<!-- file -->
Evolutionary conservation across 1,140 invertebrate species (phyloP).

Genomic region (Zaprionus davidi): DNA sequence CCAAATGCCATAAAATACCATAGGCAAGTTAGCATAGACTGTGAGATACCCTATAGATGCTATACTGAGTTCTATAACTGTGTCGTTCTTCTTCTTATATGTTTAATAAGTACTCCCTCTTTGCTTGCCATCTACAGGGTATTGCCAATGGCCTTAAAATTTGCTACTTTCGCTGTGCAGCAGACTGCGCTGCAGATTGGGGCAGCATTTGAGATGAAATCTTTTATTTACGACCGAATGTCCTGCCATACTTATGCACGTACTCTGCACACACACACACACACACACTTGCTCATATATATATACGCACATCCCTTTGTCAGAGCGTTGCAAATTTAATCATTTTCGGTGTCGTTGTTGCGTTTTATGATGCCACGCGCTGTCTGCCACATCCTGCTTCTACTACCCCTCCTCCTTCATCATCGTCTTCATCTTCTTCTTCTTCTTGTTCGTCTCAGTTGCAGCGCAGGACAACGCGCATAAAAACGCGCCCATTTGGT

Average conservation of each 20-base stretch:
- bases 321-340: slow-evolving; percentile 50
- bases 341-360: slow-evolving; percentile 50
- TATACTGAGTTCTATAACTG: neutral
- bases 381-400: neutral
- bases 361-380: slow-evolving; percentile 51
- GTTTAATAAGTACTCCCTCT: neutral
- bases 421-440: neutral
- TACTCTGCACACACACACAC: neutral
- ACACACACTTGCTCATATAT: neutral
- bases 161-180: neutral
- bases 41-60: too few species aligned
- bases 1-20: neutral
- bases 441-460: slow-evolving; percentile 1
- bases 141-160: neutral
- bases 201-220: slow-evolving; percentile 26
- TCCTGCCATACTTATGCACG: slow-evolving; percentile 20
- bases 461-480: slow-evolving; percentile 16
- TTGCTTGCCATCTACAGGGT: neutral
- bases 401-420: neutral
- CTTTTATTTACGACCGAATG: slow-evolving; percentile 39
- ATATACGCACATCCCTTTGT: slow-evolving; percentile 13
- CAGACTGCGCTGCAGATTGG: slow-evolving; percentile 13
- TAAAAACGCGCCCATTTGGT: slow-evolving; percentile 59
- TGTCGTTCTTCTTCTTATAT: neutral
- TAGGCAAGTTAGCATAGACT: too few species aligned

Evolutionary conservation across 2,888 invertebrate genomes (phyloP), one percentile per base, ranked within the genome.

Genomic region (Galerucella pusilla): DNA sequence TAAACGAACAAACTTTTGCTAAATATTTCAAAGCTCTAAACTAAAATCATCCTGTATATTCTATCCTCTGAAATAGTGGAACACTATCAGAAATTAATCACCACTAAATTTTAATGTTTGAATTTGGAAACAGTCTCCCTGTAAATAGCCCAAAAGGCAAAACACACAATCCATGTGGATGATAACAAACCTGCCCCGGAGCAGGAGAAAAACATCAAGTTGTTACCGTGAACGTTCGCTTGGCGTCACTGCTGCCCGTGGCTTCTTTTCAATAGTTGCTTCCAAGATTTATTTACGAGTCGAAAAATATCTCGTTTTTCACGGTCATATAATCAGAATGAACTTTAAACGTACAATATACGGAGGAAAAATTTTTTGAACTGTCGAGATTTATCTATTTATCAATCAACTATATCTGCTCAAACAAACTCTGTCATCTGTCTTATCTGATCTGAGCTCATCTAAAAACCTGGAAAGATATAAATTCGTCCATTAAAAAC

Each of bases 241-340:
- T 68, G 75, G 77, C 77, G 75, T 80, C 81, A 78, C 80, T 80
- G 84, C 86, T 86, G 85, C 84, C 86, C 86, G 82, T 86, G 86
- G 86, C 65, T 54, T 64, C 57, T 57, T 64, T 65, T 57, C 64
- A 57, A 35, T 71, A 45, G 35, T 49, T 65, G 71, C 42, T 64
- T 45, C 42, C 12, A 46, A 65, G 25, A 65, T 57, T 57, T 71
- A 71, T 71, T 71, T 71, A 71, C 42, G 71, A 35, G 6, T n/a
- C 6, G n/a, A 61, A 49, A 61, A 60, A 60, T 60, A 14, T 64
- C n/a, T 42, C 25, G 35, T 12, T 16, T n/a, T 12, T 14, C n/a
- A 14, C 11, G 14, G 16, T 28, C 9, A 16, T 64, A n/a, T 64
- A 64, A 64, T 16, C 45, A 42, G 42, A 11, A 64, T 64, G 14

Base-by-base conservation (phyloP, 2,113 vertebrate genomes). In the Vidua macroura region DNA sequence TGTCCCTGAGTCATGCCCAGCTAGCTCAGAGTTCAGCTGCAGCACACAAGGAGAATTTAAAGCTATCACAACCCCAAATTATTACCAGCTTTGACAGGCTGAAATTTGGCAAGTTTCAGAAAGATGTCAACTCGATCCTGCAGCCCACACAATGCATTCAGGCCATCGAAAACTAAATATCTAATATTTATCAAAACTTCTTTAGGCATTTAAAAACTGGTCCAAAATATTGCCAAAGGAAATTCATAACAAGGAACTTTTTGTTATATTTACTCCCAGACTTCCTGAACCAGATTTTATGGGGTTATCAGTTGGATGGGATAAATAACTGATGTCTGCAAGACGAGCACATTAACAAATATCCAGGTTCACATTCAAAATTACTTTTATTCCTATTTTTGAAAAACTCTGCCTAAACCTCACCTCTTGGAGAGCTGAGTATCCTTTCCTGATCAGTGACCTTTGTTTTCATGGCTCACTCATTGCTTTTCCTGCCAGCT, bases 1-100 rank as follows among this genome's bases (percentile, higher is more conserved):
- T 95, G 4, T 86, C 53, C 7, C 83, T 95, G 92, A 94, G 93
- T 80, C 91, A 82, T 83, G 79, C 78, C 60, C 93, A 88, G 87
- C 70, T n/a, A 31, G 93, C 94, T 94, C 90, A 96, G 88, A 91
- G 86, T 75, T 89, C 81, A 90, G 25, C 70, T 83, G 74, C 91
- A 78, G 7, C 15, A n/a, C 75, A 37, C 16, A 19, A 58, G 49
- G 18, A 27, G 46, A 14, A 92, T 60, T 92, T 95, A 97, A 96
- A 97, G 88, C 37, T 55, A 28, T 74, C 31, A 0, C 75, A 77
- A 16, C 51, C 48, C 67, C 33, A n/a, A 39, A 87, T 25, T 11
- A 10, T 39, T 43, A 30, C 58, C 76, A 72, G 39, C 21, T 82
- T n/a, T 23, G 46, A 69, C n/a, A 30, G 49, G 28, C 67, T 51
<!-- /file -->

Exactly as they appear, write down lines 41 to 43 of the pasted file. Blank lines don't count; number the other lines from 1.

- A 64, A 64, T 16, C 45, A 42, G 42, A 11, A 64, T 64, G 14

Base-by-base conservation (phyloP, 2,113 vertebrate genomes). In the Vidua macroura region DNA sequence TGTCCCTGAGTCATGCCCAGCTAGCTCAGAGTTCAGCTGCAGCACACAAGGAGAATTTAAAGCTATCACAACCCCAAATTATTACCAGCTTTGACAGGCTGAAATTTGGCAAGTTTCAGAAAGATGTCAACTCGATCCTGCAGCCCACACAATGCATTCAGGCCATCGAAAACTAAATATCTAATATTTATCAAAACTTCTTTAGGCATTTAAAAACTGGTCCAAAATATTGCCAAAGGAAATTCATAACAAGGAACTTTTTGTTATATTTACTCCCAGACTTCCTGAACCAGATTTTATGGGGTTATCAGTTGGATGGGATAAATAACTGATGTCTGCAAGACGAGCACATTAACAAATATCCAGGTTCACATTCAAAATTACTTTTATTCCTATTTTTGAAAAACTCTGCCTAAACCTCACCTCTTGGAGAGCTGAGTATCCTTTCCTGATCAGTGACCTTTGTTTTCATGGCTCACTCATTGCTTTTCCTGCCAGCT, bases 1-100 rank as follows among this genome's bases (percentile, higher is more conserved):
- T 95, G 4, T 86, C 53, C 7, C 83, T 95, G 92, A 94, G 93